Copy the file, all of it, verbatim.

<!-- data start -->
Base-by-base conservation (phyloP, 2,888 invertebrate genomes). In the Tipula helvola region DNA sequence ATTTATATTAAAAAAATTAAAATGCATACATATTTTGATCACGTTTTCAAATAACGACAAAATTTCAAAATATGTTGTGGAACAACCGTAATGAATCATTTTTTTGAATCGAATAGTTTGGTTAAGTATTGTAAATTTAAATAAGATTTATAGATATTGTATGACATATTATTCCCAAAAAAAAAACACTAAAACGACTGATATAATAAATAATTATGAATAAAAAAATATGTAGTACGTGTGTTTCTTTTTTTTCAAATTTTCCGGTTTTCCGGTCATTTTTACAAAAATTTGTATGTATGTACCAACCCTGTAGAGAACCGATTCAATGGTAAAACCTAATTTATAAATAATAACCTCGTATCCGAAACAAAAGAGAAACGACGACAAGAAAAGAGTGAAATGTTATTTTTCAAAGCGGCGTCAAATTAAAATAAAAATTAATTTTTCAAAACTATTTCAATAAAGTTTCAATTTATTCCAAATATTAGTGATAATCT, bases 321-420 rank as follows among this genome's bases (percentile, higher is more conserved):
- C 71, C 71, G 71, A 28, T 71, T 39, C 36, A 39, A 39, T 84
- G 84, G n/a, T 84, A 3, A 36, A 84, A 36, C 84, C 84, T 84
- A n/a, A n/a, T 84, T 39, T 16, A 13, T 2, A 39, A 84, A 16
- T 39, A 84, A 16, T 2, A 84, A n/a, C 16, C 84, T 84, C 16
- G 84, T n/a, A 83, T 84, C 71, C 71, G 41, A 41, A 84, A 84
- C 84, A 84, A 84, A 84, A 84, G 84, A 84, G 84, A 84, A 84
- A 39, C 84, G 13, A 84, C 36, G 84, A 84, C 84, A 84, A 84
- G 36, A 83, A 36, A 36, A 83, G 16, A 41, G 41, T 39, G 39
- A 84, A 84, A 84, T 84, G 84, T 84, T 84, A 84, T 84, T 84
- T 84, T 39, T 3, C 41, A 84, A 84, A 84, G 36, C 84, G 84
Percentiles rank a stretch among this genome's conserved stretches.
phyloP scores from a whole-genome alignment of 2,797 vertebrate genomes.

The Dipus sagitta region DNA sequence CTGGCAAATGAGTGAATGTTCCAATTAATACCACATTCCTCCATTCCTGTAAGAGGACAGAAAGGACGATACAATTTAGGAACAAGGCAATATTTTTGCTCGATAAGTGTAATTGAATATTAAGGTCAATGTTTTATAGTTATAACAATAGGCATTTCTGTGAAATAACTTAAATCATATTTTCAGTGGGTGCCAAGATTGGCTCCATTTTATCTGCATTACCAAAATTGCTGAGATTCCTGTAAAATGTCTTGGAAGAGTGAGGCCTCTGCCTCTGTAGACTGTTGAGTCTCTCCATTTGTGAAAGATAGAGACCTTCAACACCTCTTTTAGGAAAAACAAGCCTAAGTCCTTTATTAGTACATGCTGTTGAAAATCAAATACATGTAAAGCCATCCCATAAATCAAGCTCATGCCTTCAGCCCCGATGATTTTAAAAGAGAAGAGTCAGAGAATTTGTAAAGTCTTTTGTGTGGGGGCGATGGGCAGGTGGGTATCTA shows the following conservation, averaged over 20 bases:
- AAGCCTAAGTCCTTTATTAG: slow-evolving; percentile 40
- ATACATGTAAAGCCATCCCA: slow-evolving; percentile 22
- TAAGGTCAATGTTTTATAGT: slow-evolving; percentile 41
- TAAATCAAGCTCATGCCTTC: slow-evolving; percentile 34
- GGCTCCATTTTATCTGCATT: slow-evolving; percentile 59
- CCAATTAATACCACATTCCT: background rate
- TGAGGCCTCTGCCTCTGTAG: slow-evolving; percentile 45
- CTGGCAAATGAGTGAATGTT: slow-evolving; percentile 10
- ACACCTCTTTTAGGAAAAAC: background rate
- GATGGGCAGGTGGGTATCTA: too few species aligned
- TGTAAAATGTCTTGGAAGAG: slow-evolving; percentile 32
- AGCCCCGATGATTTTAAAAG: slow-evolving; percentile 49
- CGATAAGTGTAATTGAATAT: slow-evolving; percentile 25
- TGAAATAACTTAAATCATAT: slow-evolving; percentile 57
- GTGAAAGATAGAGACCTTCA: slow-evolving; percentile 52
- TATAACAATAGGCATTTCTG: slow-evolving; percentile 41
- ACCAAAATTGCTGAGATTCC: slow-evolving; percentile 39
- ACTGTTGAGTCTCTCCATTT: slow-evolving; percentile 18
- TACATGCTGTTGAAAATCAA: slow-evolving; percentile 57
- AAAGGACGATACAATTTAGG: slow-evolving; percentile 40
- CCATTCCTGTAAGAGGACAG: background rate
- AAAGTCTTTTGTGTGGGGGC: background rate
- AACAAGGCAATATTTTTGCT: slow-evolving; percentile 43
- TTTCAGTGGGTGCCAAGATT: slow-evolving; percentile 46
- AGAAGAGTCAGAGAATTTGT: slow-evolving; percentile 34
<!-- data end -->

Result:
Base-by-base conservation (phyloP, 2,888 invertebrate genomes). In the Tipula helvola region DNA sequence ATTTATATTAAAAAAATTAAAATGCATACATATTTTGATCACGTTTTCAAATAACGACAAAATTTCAAAATATGTTGTGGAACAACCGTAATGAATCATTTTTTTGAATCGAATAGTTTGGTTAAGTATTGTAAATTTAAATAAGATTTATAGATATTGTATGACATATTATTCCCAAAAAAAAAACACTAAAACGACTGATATAATAAATAATTATGAATAAAAAAATATGTAGTACGTGTGTTTCTTTTTTTTCAAATTTTCCGGTTTTCCGGTCATTTTTACAAAAATTTGTATGTATGTACCAACCCTGTAGAGAACCGATTCAATGGTAAAACCTAATTTATAAATAATAACCTCGTATCCGAAACAAAAGAGAAACGACGACAAGAAAAGAGTGAAATGTTATTTTTCAAAGCGGCGTCAAATTAAAATAAAAATTAATTTTTCAAAACTATTTCAATAAAGTTTCAATTTATTCCAAATATTAGTGATAATCT, bases 321-420 rank as follows among this genome's bases (percentile, higher is more conserved):
- C 71, C 71, G 71, A 28, T 71, T 39, C 36, A 39, A 39, T 84
- G 84, G n/a, T 84, A 3, A 36, A 84, A 36, C 84, C 84, T 84
- A n/a, A n/a, T 84, T 39, T 16, A 13, T 2, A 39, A 84, A 16
- T 39, A 84, A 16, T 2, A 84, A n/a, C 16, C 84, T 84, C 16
- G 84, T n/a, A 83, T 84, C 71, C 71, G 41, A 41, A 84, A 84
- C 84, A 84, A 84, A 84, A 84, G 84, A 84, G 84, A 84, A 84
- A 39, C 84, G 13, A 84, C 36, G 84, A 84, C 84, A 84, A 84
- G 36, A 83, A 36, A 36, A 83, G 16, A 41, G 41, T 39, G 39
- A 84, A 84, A 84, T 84, G 84, T 84, T 84, A 84, T 84, T 84
- T 84, T 39, T 3, C 41, A 84, A 84, A 84, G 36, C 84, G 84
Percentiles rank a stretch among this genome's conserved stretches.
phyloP scores from a whole-genome alignment of 2,797 vertebrate genomes.

The Dipus sagitta region DNA sequence CTGGCAAATGAGTGAATGTTCCAATTAATACCACATTCCTCCATTCCTGTAAGAGGACAGAAAGGACGATACAATTTAGGAACAAGGCAATATTTTTGCTCGATAAGTGTAATTGAATATTAAGGTCAATGTTTTATAGTTATAACAATAGGCATTTCTGTGAAATAACTTAAATCATATTTTCAGTGGGTGCCAAGATTGGCTCCATTTTATCTGCATTACCAAAATTGCTGAGATTCCTGTAAAATGTCTTGGAAGAGTGAGGCCTCTGCCTCTGTAGACTGTTGAGTCTCTCCATTTGTGAAAGATAGAGACCTTCAACACCTCTTTTAGGAAAAACAAGCCTAAGTCCTTTATTAGTACATGCTGTTGAAAATCAAATACATGTAAAGCCATCCCATAAATCAAGCTCATGCCTTCAGCCCCGATGATTTTAAAAGAGAAGAGTCAGAGAATTTGTAAAGTCTTTTGTGTGGGGGCGATGGGCAGGTGGGTATCTA shows the following conservation, averaged over 20 bases:
- AAGCCTAAGTCCTTTATTAG: slow-evolving; percentile 40
- ATACATGTAAAGCCATCCCA: slow-evolving; percentile 22
- TAAGGTCAATGTTTTATAGT: slow-evolving; percentile 41
- TAAATCAAGCTCATGCCTTC: slow-evolving; percentile 34
- GGCTCCATTTTATCTGCATT: slow-evolving; percentile 59
- CCAATTAATACCACATTCCT: background rate
- TGAGGCCTCTGCCTCTGTAG: slow-evolving; percentile 45
- CTGGCAAATGAGTGAATGTT: slow-evolving; percentile 10
- ACACCTCTTTTAGGAAAAAC: background rate
- GATGGGCAGGTGGGTATCTA: too few species aligned
- TGTAAAATGTCTTGGAAGAG: slow-evolving; percentile 32
- AGCCCCGATGATTTTAAAAG: slow-evolving; percentile 49
- CGATAAGTGTAATTGAATAT: slow-evolving; percentile 25
- TGAAATAACTTAAATCATAT: slow-evolving; percentile 57
- GTGAAAGATAGAGACCTTCA: slow-evolving; percentile 52
- TATAACAATAGGCATTTCTG: slow-evolving; percentile 41
- ACCAAAATTGCTGAGATTCC: slow-evolving; percentile 39
- ACTGTTGAGTCTCTCCATTT: slow-evolving; percentile 18
- TACATGCTGTTGAAAATCAA: slow-evolving; percentile 57
- AAAGGACGATACAATTTAGG: slow-evolving; percentile 40
- CCATTCCTGTAAGAGGACAG: background rate
- AAAGTCTTTTGTGTGGGGGC: background rate
- AACAAGGCAATATTTTTGCT: slow-evolving; percentile 43
- TTTCAGTGGGTGCCAAGATT: slow-evolving; percentile 46
- AGAAGAGTCAGAGAATTTGT: slow-evolving; percentile 34